Employee Benefit Plan Fee Transparency and Justification Continues To Pick Up Steam
News about fee disclosure and excessive fee lawsuits are nothing new in the workplace retirement plan arena. In 2012 the U.S. Department of Labor (DOL) passed rule 408(b)(2) requiring retirement plan services providers to disclose plan fees. Each year since participants in 401(k)-style retirement plans receive these notices. Fee notices are important because for the first time plan participants can see how fees impact retirement plan balances. And they see that the higher the fee, the greater the reduction to their retirement plan balance.
Not so surprisingly, the retirement plan services community did not respond positively to this new requirement. They’ll never admit it but the system they created made fee disclosure harder work than it needed to be. In particular, 12b-1 fees, also known as revenue sharing, an opaque practice by design proved difficult to untangle. Also, service providers felt like they were doing a lot of work to produce notices that very few workers would even look at. By some estimates, they claimed that about 1% of the workers receiving the notices would read it in its entirety and ask questions about it.
No one knows if these estimates were right, but what did happen was an increase in retirement plan fee litigation. Workers started questioning plan decisions and non-decisions that led to what they considered excessive plan fees. Plan participants are suing both retirement plan service providers and employers for having excessive plan fees.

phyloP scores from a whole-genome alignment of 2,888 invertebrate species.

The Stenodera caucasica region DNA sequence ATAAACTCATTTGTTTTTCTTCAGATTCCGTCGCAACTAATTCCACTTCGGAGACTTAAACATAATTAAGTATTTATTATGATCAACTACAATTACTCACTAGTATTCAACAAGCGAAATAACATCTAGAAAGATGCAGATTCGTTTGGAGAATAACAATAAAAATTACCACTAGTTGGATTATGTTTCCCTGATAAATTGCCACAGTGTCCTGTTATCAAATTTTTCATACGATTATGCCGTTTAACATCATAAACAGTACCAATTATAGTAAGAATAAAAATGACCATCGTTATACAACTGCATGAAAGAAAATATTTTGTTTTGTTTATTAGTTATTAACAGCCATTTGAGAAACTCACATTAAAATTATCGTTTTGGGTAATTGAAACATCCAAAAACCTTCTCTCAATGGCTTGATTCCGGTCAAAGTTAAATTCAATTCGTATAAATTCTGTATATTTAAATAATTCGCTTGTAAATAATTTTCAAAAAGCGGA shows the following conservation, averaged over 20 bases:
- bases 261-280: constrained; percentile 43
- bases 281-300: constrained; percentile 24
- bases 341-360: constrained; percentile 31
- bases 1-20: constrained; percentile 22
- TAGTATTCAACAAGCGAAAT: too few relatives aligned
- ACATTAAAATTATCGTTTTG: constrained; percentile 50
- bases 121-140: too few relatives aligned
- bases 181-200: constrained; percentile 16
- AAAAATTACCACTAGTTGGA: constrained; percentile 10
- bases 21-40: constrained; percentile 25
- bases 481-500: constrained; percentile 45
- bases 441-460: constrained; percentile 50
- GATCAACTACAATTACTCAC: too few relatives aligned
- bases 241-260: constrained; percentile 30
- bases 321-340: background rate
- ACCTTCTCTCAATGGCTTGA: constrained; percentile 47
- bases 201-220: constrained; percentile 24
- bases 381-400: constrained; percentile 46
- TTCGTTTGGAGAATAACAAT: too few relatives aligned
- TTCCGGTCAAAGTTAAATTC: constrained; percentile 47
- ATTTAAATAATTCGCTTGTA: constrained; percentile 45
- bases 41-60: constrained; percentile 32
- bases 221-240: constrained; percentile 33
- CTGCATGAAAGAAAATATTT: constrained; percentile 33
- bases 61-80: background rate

CIGNA, Mass Mutual, and Fidelity are a few of the service providers targeted for excessive fees. And while not all claims of excessive fees are successful, just last week Lockheed Martin agreed to pay $62 million to settle an excessive fee case, the largest fee case so far. The Lockheed case pre-dates the fee disclosure regulations, but it’s not a stretch to suggest that the current regulations were considered during Lockheed’s deliberations.
So what is next for DOL required fee disclosure? How about fee disclosure for self-insured/self-funded health insurance plans?
There are reports that the Employee Benefit Security Administration (EBSA), an agency in the Dept. of Labor, may be looking to amend regulation 408(b)(2) to include fee disclosure for self-funded health plans. This type of disclosure will help employer groups who self-fund their health insurance better compare the costs of self-funding. It’s not clear if these disclosure notices will be issued to employees. Most employees don’t know if their health plans are self-insured or what this type of plan financing even means for them. However, employees will benefit from health plan fee disclosure that allows their employers to compare prices. Lower fees may mean less costs are passed on to employees in the form of higher health insurance premiums.
Human Resources departments are receiving fair warning that cost transparency in employee benefits is a major public policy agenda item. From creating state-based health care price transparency tools to publishing the obscure costs of administering health and retirement plans, people are getting to know what they are paying for. In addition, many employers are finding out for the first time the true costs of providing workplace health and retirement benefits.
Health and retirement plan service providers will have to openly compete on all plan costs as legislative bodies require them to be more transparent about the fees they charge for their services.